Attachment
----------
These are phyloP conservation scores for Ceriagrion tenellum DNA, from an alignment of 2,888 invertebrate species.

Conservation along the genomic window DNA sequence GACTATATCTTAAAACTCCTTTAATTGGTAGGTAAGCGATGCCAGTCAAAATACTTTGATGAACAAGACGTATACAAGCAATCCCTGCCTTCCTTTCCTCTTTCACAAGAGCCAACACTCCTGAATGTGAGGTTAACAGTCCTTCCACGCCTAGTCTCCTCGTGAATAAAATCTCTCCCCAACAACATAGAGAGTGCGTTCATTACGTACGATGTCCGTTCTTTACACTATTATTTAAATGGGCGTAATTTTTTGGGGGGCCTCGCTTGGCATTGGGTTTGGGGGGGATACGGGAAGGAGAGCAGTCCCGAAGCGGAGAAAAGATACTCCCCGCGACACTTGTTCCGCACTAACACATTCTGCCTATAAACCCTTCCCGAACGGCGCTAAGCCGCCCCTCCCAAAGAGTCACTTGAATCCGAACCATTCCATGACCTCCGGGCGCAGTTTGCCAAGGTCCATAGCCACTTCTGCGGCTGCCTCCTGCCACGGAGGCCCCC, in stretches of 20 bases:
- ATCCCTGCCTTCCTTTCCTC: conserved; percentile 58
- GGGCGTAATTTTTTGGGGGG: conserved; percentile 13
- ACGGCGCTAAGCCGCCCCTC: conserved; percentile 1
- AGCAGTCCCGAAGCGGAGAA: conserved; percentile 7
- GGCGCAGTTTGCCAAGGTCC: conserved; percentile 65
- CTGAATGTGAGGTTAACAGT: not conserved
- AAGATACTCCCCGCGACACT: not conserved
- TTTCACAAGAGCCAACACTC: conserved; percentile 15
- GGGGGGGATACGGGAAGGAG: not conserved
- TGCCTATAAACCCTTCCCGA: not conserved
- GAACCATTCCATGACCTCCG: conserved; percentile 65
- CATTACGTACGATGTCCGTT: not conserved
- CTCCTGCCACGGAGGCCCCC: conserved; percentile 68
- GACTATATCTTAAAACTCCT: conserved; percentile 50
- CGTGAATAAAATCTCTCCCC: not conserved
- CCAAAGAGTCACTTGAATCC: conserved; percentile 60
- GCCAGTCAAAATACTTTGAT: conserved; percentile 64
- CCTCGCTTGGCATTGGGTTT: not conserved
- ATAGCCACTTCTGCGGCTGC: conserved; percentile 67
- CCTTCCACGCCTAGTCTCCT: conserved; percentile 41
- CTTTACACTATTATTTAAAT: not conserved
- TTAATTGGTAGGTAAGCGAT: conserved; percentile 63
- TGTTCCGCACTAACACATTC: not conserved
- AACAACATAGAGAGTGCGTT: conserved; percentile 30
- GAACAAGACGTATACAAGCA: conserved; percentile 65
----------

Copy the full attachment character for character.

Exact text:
These are phyloP conservation scores for Ceriagrion tenellum DNA, from an alignment of 2,888 invertebrate species.

Conservation along the genomic window DNA sequence GACTATATCTTAAAACTCCTTTAATTGGTAGGTAAGCGATGCCAGTCAAAATACTTTGATGAACAAGACGTATACAAGCAATCCCTGCCTTCCTTTCCTCTTTCACAAGAGCCAACACTCCTGAATGTGAGGTTAACAGTCCTTCCACGCCTAGTCTCCTCGTGAATAAAATCTCTCCCCAACAACATAGAGAGTGCGTTCATTACGTACGATGTCCGTTCTTTACACTATTATTTAAATGGGCGTAATTTTTTGGGGGGCCTCGCTTGGCATTGGGTTTGGGGGGGATACGGGAAGGAGAGCAGTCCCGAAGCGGAGAAAAGATACTCCCCGCGACACTTGTTCCGCACTAACACATTCTGCCTATAAACCCTTCCCGAACGGCGCTAAGCCGCCCCTCCCAAAGAGTCACTTGAATCCGAACCATTCCATGACCTCCGGGCGCAGTTTGCCAAGGTCCATAGCCACTTCTGCGGCTGCCTCCTGCCACGGAGGCCCCC, in stretches of 20 bases:
- ATCCCTGCCTTCCTTTCCTC: conserved; percentile 58
- GGGCGTAATTTTTTGGGGGG: conserved; percentile 13
- ACGGCGCTAAGCCGCCCCTC: conserved; percentile 1
- AGCAGTCCCGAAGCGGAGAA: conserved; percentile 7
- GGCGCAGTTTGCCAAGGTCC: conserved; percentile 65
- CTGAATGTGAGGTTAACAGT: not conserved
- AAGATACTCCCCGCGACACT: not conserved
- TTTCACAAGAGCCAACACTC: conserved; percentile 15
- GGGGGGGATACGGGAAGGAG: not conserved
- TGCCTATAAACCCTTCCCGA: not conserved
- GAACCATTCCATGACCTCCG: conserved; percentile 65
- CATTACGTACGATGTCCGTT: not conserved
- CTCCTGCCACGGAGGCCCCC: conserved; percentile 68
- GACTATATCTTAAAACTCCT: conserved; percentile 50
- CGTGAATAAAATCTCTCCCC: not conserved
- CCAAAGAGTCACTTGAATCC: conserved; percentile 60
- GCCAGTCAAAATACTTTGAT: conserved; percentile 64
- CCTCGCTTGGCATTGGGTTT: not conserved
- ATAGCCACTTCTGCGGCTGC: conserved; percentile 67
- CCTTCCACGCCTAGTCTCCT: conserved; percentile 41
- CTTTACACTATTATTTAAAT: not conserved
- TTAATTGGTAGGTAAGCGAT: conserved; percentile 63
- TGTTCCGCACTAACACATTC: not conserved
- AACAACATAGAGAGTGCGTT: conserved; percentile 30
- GAACAAGACGTATACAAGCA: conserved; percentile 65